Diverse data upend history of language’s evolution

Credit: adriensifre/Flickr) Posted by Karen Nikos-UC Davis New research could revise the history of how we think humans acquired language. Scientists have held up a gene that may affect speech and language, FOXP2, as a “textbook” example of positive selection on a human-specific trait. In a new paper in the journal Cell, however, researchers challenge this finding. In their analysis of genetic data from a diverse sample of modern people and Neanderthals, researchers saw no evidence for recent, human-specific selection of FOXP2. “We’re interested in figuring out, on a genetic level, what makes us human…” A paper from 2002 claimed there was a selective sweep … Continue reading Diverse data upend history of language’s evolution

Loneliness in Time: Physicist Freeman Dyson on Immigration and How Severing Our Connection to the Past Shallows Our Present and Hollows Our History

Freeman Dyson, late 1940s (Photograph by Verena Huber-Dyson courtesy of George Dyson) An antidote to today’s perilous self-expatriation from history. BY MARIA POPOVA What a disorienting feeling to wake up one hot early-August morning and realize that exactly fifteen early-August mornings earlier, I had awakened to face my first day on American soil, having arrived alone as a teenage immigrant from Eastern Europe with $800 my parents had cobbled together to last me a year. I thought about how my life might have turned out if immigration policies and attitudes were then what they are now, and about the generations … Continue reading Loneliness in Time: Physicist Freeman Dyson on Immigration and How Severing Our Connection to the Past Shallows Our Present and Hollows Our History

I Don’t Believe in Aliens Anymore

COLIN BRALEY / REUTERS Humanity must learn to find meaning without relying on gods or extraterrestrials. by MICHAEL W. CLUNE Ever since the Renaissance, the sciences have dealt human beings a steady stream of humiliations. The Copernican revolution dismantled the idea that humanity stood at the center of the universe. A cascade of discoveries from the late-18th to the early-20th century showed that humanity was a lot less significant than some had imagined. The revelation of the geological timescale stacked millions and billions of years atop our little cultural narratives, crumbling all of human history to dust. The revelation that … Continue reading I Don’t Believe in Aliens Anymore

The Snowflake Diaries: How the Women in Your Life Learned About Aunt Flo

Museum of Menstruation and Women’s Health by Bill Black Historian of American religion & culture / teaches at Western Kentucky University Mary had her first period in 1966, and she had no idea what was going on. Her mom had always been “too busy” and “embarrassed” to talk to her about it, and her classmates would only say vague things about “the curse” and the need for “sanitary protection,” whatever the hell that meant. So when the blood first came, she was unprepared and mortified. Her friend Doris, however, had a different experience. Rather than listen to her classmates or expect to … Continue reading The Snowflake Diaries: How the Women in Your Life Learned About Aunt Flo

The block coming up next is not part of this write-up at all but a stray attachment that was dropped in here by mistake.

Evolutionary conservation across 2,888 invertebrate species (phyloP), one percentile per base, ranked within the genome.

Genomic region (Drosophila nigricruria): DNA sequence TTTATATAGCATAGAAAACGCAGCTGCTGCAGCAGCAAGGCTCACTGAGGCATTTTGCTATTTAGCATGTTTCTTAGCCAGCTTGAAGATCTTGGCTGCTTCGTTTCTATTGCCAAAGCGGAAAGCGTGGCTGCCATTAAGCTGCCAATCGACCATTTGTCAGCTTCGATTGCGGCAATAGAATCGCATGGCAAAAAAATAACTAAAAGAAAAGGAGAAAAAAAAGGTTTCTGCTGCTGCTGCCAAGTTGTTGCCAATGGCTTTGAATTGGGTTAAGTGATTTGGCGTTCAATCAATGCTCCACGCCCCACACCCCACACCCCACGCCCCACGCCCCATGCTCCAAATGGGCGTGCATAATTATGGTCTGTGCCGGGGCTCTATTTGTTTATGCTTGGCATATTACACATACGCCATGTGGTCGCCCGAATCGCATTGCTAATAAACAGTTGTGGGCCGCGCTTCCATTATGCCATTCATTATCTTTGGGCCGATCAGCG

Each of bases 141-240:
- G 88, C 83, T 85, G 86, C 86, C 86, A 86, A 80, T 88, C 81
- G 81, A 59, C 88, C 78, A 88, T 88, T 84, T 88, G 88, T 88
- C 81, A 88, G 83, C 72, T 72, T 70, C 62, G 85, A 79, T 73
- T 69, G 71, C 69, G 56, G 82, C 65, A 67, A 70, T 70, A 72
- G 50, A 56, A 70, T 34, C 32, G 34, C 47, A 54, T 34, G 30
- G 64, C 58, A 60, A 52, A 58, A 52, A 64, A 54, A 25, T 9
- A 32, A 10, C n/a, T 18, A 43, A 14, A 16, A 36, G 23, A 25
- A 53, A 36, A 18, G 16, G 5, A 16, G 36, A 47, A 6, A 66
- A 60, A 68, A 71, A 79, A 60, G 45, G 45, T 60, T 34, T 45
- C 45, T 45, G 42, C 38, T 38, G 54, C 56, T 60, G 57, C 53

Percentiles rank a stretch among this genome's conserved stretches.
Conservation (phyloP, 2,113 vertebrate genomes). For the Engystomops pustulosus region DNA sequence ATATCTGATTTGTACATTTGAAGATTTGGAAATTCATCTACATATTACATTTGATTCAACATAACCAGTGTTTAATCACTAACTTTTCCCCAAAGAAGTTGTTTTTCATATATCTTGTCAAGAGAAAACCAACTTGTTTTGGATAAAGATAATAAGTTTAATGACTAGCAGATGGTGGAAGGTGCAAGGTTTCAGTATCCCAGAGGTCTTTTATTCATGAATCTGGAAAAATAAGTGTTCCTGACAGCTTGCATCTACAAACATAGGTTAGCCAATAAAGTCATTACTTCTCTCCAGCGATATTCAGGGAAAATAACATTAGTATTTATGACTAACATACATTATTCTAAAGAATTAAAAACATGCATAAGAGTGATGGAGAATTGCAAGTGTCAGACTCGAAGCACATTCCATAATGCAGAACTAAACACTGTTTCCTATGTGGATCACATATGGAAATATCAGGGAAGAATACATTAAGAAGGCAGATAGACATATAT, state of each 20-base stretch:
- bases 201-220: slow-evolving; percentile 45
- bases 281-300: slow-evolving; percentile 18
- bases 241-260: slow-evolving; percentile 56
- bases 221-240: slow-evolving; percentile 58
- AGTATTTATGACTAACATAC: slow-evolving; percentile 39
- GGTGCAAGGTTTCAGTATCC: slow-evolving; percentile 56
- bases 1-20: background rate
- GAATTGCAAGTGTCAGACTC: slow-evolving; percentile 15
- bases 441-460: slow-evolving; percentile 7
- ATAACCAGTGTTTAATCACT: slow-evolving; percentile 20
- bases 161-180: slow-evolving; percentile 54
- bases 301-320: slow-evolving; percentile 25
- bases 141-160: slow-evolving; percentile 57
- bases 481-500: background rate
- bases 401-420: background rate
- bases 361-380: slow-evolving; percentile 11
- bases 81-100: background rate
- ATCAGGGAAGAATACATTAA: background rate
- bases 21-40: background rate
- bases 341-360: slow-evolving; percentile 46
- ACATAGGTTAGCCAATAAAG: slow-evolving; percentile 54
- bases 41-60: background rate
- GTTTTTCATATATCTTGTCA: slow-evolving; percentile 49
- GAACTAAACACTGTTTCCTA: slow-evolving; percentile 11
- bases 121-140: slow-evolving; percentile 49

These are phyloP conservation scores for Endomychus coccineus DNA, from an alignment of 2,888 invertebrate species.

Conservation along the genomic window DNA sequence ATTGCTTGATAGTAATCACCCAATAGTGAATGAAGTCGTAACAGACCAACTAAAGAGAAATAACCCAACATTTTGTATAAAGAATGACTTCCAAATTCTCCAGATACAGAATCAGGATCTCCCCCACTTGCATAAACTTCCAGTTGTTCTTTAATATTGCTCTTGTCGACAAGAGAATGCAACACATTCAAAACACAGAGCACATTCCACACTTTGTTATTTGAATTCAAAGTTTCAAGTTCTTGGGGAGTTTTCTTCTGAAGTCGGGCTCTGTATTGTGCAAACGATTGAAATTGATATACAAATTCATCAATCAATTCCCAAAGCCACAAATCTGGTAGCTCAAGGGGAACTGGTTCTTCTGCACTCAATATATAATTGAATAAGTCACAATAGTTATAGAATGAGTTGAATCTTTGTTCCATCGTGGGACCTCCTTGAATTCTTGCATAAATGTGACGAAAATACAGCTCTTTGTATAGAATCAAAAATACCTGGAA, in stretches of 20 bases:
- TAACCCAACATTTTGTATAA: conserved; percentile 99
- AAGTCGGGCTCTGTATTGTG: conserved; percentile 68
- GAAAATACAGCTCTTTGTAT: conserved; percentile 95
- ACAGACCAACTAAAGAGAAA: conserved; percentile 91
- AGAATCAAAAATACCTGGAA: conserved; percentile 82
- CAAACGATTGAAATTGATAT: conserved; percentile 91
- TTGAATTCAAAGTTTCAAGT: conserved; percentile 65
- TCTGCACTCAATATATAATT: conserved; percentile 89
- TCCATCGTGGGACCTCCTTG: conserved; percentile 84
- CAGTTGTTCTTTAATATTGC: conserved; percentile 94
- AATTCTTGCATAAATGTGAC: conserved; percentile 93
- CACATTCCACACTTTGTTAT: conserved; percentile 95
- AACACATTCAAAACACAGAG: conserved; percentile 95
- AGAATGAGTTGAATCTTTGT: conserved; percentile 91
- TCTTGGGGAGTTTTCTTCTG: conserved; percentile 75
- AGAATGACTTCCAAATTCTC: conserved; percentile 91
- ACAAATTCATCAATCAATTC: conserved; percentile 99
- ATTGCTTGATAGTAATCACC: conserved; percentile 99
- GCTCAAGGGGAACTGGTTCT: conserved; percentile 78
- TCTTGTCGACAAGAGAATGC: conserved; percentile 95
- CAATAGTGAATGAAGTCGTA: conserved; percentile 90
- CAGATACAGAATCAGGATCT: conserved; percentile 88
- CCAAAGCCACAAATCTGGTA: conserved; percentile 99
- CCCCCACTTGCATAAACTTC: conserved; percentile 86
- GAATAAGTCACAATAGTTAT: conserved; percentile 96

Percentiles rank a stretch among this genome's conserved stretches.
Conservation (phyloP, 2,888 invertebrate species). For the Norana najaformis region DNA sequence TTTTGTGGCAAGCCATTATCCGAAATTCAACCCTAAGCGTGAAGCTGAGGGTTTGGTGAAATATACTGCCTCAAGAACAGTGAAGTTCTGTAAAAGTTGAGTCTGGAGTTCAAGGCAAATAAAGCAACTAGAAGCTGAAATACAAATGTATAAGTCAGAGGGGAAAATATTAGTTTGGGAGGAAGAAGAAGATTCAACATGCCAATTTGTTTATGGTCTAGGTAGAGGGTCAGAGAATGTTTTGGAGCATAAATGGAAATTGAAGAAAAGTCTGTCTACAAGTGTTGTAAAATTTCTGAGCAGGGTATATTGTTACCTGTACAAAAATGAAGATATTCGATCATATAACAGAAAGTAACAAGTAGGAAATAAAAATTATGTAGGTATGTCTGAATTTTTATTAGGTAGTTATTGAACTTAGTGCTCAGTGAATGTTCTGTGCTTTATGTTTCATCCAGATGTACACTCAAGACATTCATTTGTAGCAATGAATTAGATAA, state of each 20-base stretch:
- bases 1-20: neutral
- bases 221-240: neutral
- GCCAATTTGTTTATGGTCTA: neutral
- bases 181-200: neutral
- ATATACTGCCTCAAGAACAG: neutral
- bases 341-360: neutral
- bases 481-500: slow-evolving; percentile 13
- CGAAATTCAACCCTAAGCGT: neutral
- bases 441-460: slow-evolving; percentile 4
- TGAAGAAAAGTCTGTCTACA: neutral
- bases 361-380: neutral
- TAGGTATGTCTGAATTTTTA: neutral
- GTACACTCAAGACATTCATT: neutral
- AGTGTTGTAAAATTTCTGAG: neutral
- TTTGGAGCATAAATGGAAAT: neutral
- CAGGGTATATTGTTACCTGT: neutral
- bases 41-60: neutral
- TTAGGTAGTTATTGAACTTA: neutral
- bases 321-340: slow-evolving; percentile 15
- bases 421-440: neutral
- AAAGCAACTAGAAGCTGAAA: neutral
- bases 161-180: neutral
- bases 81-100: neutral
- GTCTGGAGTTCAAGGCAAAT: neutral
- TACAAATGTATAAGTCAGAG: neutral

Corporate crime: Five biggest financial scams of all time

image edited by Fernando Kaskais Cast member Norbert Leo Butz, depicting former Enron president Jeffrey Skilling, performs during a dress rehearsal of the play “Enron” in New York © Lucas Jackson / Reuters When it comes to big money there’s a whole lot of room for screw-ups, cover-ups and everything in between. The business world is no stranger to scandal with many wheeler dealers ready to gain at other people’s expense. Money managers, chief executives, lawyers… some are dead or in jail, others doing just fine, after masterminding white collar crimes amounting to billions of dollars. Let’s have a look … Continue reading Corporate crime: Five biggest financial scams of all time

Prince’s Identity Has Been Stripped From Paisley Park

PHOTO ILLUSTRATION BY THE DAILY BEAST Wandering the cold halls of his home/office/recording studio, you wonder why his estate handlers seem bent on erasing every trace of his lubricous—yet often spiritual—presence. by SHANNON CARRIER When texting emerged as an acceptable means of communication, before abbreviated language and the numericals-for-words swap became everyday, not just for license plates, my response to the first HiQTPie text I received was, “Why does everything come through like a Prince song?” “When 2 R in Love,” “Nothing Compares 2 U,” “Sexy M.F.” Those of us old enough to remember Prince’s earliest Top 40 flirtations lifted his abbreviated communiques and signed yearbooks … Continue reading Prince’s Identity Has Been Stripped From Paisley Park

How evil happens

SS officers and staff relax at Solahütte, a resort for camp personnel 19 miles from Auschwitz-Birkenau. The photo is from an album taken by Karl-Friedrich Höcker, adjutant to the Auschwitz Kommandant, Richard Baer. Photo courtesy the USHMM Why some people choose to do evil remains a puzzle, but are we starting to understand how this behaviour is triggered? by Noga Arikha is a historian of ideas, particularly interested in the relation between mind and body, and in tracing the genealogy of the concepts that pertain to it. She has taught at Bard College, was on the advisory board for Prospect Magazine, and was … Continue reading How evil happens